"Life has been good to us," Hans reflected. "We got through all those trying times, and we have good memories."

Charles Monk came to Milwaukee from Wyoming in 1949 to attend college when Milwaukee was part of the Chicago Stake. He has remained ever since, serving as a bishop, stake president, counselor to a mission president and regional representative.

He well remembers the day in February 1963 when the Milwaukee Stake was created by a division of the Chicago Stake. "Elders Howard W. Hunter and LeGrand Richards [both of the Quorum of the Twelve] were sent here to create the stake. They decided right before the meeting that they were going to divide our ward. I didn't know about it until they asked us to stand, and it was right then that I was sustained as bishop."

Since then, Brother Monk has seen the stake divided to form the Madison, Wisconsin Stake, and the membership proliferate to the point that there are now eight meetinghouses in the Milwaukee Stake and a membership of about 5,000.

Sam Bainson joined the Church in Ghana in 1978 at the age of 22. It was in December, five months after the revelation was announced extending the priesthood to all worthy male members. He was among the group that had been meeting unofficially in the name of the Church.

Brother Bainson was the first missionary to be called from Central Africa after that historic event, serving in England in 1981-83. Afterward, he attended the University of Wisconsin at Madison, where he met and married his wife, who was from Beloit. They have three children.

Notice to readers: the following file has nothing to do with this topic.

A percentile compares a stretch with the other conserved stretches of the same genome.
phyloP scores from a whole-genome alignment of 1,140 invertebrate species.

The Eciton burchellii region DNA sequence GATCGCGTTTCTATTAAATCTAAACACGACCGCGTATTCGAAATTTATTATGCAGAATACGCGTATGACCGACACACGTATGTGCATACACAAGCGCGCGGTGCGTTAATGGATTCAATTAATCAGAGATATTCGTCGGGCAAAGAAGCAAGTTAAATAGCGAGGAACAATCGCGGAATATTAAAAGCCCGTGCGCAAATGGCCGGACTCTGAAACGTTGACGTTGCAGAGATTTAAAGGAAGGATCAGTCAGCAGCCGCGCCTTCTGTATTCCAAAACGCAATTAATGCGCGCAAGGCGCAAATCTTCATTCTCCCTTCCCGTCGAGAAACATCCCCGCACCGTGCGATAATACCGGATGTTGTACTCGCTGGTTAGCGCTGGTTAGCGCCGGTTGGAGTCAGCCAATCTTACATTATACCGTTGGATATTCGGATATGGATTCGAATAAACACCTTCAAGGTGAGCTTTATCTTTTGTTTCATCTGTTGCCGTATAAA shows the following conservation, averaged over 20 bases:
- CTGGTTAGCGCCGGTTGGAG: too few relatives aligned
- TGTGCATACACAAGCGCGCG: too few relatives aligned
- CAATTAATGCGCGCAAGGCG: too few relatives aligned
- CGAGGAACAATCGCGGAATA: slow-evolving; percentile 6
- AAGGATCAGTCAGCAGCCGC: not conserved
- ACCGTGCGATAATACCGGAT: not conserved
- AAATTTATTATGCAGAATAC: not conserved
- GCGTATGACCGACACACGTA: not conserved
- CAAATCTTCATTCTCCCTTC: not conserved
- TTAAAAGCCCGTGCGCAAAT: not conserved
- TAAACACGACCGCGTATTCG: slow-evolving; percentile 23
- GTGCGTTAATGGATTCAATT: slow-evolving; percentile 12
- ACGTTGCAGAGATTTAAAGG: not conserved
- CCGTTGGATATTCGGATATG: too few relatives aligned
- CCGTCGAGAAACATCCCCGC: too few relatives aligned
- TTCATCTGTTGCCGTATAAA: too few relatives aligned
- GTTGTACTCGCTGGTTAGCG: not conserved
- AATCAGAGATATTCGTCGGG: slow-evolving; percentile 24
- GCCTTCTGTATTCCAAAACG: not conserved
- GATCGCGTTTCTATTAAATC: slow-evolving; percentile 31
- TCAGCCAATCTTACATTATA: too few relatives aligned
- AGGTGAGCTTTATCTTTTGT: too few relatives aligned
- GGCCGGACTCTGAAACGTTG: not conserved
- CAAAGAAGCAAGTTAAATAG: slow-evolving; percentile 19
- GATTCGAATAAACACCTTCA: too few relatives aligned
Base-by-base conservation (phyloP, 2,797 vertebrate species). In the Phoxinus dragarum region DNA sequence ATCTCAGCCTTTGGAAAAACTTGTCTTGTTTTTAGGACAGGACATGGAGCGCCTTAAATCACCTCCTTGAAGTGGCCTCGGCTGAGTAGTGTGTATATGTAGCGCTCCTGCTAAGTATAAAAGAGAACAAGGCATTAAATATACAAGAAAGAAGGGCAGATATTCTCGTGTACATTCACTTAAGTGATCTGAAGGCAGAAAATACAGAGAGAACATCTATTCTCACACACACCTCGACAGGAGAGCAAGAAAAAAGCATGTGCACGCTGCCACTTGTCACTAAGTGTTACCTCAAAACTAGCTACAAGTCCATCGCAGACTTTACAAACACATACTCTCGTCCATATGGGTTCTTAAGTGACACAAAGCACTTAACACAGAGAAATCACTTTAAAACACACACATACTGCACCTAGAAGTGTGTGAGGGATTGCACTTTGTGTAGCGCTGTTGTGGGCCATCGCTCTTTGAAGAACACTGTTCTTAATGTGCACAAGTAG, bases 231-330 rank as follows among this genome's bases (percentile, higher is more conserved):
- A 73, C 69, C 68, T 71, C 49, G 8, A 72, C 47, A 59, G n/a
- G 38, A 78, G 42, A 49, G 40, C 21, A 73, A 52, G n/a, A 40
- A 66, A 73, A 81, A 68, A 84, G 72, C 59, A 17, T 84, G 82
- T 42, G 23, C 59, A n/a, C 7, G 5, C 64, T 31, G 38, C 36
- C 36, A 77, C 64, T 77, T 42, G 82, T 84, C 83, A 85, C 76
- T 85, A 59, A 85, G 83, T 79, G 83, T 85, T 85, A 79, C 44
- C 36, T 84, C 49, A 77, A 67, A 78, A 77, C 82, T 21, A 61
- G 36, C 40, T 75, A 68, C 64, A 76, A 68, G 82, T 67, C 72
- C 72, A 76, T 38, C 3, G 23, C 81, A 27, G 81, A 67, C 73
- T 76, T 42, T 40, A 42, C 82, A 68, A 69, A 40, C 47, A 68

Today, he is a district sales manager for American Family Insurance.

And he is a stake high councilor with an irrepressible enthusiasm for missionary work. With joy, he speaks of taking a stake mission president's challenge to find someone to introduce the gospel to. He prayed every day that the Lord would lead him to someone. That someone was a former client, Cassie Scaife. She called him one day with a question about insurance. After hanging up, he called her back and said, "Cassie after all these years you've known me, I've not told you about the most important thing in my life. Its the gospel of Jesus Christ. Will you mind if my friends and I come share this important thing with you?"

It happened that she had been praying every night that the Lord would help her find a good Church in which to raise her children. The contact led to her baptism, and she is now in the Parkway Ward. Brother Bainson hopes that her husband, Danny, will soon be baptized also.

"These people were ready," he said. "The missionaries were going to find them. It is just that through prayers and through listening to the promptings of the Spirit, I was able to follow through and get it done. There are probably a lot of people right here who are praying every day to know the gospel. They know they're looking for something diffent. They don't know how, but they are praying that somehow, someday they will be able to find it."